Hitchcock and the Holocaust

Alfred Hitchcock

Alfred Hitchcock

Alfred Hitchcock’s movies have been the subject of intense scrutiny for decades. Understandably, we who love Hitchcock, focus on his unique cinematic language, the almost shamanistic ability to move the audience into shifting and complex points of view, and his mastery of suspense.

Less known are the propaganda films he volunteered to work on during World War II.

And perhaps the least known but most important allied film on which Hitchcock labored was never finished, and unceremoniously filed into the Imperial War Museum under the archival title number: “F3080.”

In June 1945 Hitchcock sailed to England to join his close friend and future producing partner, Sidney Bernstein, to make a documentary about the Nazi concentration camps. Bernstein, a British film exhibitor and producer, who had a long and close relationship with Hitchcock, was stunned by the horrors of the newly liberated death camps. Bernstein, a tireless anti-fascist and crusader against anti-Semitism, served as an officer in the Ministry of Information. Eisenhower ordered a documentary produced. Other important directors were proposed—Carol Reed and Billy Wilder—but only Hitchcock was able to set aside time.

In Alfred Hitchcock: A Life and Darkness and Light, author Patrick McGilligan writes:

[Hitchcock met] with two writers who had witnessed the atrocities of Bergen-Belsen first-hand. Richard Crossman contributed a treatment, while Colin Wills, an Australian correspondent, wrote a script that relied heavily on narration.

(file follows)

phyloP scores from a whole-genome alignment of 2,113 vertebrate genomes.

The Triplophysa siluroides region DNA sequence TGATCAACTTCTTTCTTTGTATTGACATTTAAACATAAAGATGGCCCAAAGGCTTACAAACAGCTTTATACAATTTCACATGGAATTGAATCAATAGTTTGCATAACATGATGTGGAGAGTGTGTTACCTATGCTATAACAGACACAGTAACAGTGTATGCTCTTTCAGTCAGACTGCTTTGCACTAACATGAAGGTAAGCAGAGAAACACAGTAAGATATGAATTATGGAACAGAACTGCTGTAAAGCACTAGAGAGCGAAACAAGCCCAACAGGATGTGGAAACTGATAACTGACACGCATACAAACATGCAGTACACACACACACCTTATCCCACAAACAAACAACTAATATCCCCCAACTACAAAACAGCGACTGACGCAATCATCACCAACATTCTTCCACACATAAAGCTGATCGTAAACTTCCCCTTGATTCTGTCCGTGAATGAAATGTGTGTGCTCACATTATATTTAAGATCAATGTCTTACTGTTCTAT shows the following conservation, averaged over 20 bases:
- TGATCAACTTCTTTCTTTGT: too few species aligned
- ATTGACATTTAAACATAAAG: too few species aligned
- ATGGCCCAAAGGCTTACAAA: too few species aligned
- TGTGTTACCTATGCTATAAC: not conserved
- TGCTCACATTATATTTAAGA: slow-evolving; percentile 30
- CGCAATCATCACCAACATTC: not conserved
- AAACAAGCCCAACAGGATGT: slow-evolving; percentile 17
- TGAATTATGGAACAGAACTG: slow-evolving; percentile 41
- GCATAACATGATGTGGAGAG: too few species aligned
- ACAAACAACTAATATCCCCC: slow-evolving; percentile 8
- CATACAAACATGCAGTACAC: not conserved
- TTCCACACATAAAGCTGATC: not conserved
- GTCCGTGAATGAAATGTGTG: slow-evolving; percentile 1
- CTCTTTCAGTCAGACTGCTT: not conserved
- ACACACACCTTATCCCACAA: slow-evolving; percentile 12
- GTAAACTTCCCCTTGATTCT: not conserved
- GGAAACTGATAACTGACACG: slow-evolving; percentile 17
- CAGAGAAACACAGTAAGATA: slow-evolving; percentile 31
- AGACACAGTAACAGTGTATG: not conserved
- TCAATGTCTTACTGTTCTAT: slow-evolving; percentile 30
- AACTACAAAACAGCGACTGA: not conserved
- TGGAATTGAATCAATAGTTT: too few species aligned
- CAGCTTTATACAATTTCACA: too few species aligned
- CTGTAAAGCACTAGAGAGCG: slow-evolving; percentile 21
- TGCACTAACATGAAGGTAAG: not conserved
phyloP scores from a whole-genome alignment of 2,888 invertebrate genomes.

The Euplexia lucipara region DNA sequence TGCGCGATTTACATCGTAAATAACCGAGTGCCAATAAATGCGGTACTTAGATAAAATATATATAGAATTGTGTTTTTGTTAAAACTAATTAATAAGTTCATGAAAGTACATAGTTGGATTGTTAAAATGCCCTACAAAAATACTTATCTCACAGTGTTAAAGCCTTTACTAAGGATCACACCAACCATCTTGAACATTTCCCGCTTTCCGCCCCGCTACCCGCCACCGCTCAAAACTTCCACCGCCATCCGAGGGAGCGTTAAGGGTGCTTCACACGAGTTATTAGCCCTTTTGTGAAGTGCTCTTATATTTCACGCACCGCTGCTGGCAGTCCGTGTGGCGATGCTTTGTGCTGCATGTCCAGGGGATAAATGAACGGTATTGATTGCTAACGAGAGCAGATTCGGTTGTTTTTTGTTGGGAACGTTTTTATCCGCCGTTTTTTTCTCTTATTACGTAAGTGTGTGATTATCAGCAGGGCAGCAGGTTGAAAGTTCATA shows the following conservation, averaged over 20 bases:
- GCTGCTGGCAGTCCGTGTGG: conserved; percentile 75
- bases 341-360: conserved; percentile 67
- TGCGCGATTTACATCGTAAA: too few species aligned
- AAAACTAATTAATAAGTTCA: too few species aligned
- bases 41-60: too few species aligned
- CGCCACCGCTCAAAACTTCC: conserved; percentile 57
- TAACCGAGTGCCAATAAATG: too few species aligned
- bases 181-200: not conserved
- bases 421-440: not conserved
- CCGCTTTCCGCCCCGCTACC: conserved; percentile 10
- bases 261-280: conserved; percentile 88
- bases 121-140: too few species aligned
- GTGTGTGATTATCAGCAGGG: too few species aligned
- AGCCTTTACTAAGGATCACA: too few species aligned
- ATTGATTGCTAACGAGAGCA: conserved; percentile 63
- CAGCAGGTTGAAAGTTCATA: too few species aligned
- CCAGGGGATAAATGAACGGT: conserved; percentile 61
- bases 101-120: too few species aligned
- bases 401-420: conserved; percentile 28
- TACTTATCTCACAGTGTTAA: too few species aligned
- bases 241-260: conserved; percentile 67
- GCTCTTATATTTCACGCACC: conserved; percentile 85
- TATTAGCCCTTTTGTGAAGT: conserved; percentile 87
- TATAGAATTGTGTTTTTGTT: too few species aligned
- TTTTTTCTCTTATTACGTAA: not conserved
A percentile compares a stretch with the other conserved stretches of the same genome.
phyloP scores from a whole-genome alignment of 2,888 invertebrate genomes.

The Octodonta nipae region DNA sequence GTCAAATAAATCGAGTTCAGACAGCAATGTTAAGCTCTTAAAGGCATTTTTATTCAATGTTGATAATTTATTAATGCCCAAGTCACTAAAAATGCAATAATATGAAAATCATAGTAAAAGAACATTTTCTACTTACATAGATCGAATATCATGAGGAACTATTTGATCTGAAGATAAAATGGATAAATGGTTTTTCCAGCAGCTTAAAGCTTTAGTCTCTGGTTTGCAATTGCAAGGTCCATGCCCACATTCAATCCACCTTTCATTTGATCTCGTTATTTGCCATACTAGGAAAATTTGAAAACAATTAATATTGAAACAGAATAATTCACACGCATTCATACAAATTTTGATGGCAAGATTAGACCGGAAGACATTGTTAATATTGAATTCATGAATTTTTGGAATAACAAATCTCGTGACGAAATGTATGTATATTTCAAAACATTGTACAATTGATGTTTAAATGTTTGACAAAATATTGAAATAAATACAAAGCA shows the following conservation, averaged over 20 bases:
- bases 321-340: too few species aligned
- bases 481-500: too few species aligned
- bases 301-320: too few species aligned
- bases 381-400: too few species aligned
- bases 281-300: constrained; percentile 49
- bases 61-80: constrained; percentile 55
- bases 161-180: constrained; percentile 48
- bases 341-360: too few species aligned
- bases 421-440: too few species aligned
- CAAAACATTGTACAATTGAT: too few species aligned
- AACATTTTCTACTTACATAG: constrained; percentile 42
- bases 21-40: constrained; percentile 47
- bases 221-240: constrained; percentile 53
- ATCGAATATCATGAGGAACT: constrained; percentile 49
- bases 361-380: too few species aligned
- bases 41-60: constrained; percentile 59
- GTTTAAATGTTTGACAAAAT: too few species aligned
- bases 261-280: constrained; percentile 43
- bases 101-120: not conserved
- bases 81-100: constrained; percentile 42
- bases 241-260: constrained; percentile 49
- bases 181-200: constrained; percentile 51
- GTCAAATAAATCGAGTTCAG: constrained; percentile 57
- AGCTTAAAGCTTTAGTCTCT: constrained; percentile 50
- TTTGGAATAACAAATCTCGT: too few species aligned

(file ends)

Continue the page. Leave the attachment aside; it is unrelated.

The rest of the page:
The director had committed himself to the project early enough to give Hitchcockian instructions to some of the first cameramen entering the concentration camps. Hitchcock made a point of requesting “long tracking shots, which cannot be tampered with,” in the words of the film’s editor, Peter Tanner, so that nobody could claim the footage had been manipulated to falsify the reality. The footage was in a newsreel style, but generally of high quality, and some of it in color.

There are several long panning shots in the film, and lingering close-ups which are almost unbearably graphic.

“One of the big shots I recall,” said Tanner,” was when we had priests from various denominations who went to one of the camps. They had a Catholic priest. They had a Jewish rabbi. They had a German Lutheran and they had a Protestant clergyman from England. And it was all shot on one shot so that you saw them coming along, going through the camp, and you saw them from their point of view all that was going on. And it was never cut. It was all in one shot. And this I know was one of Hitchcock’s ideas.”

This shot is not in the film.

The footage spanned eleven concentration camps, including Bergen-Belsen, Dachau, Buchenwald, Ebensee, and Mathausen. The filmmakers ended up with eight thousand feet of film and newsreel, some of it shot by allied photographers, the rest of it impounded. It was to be cut and assembled into roughly seven reels.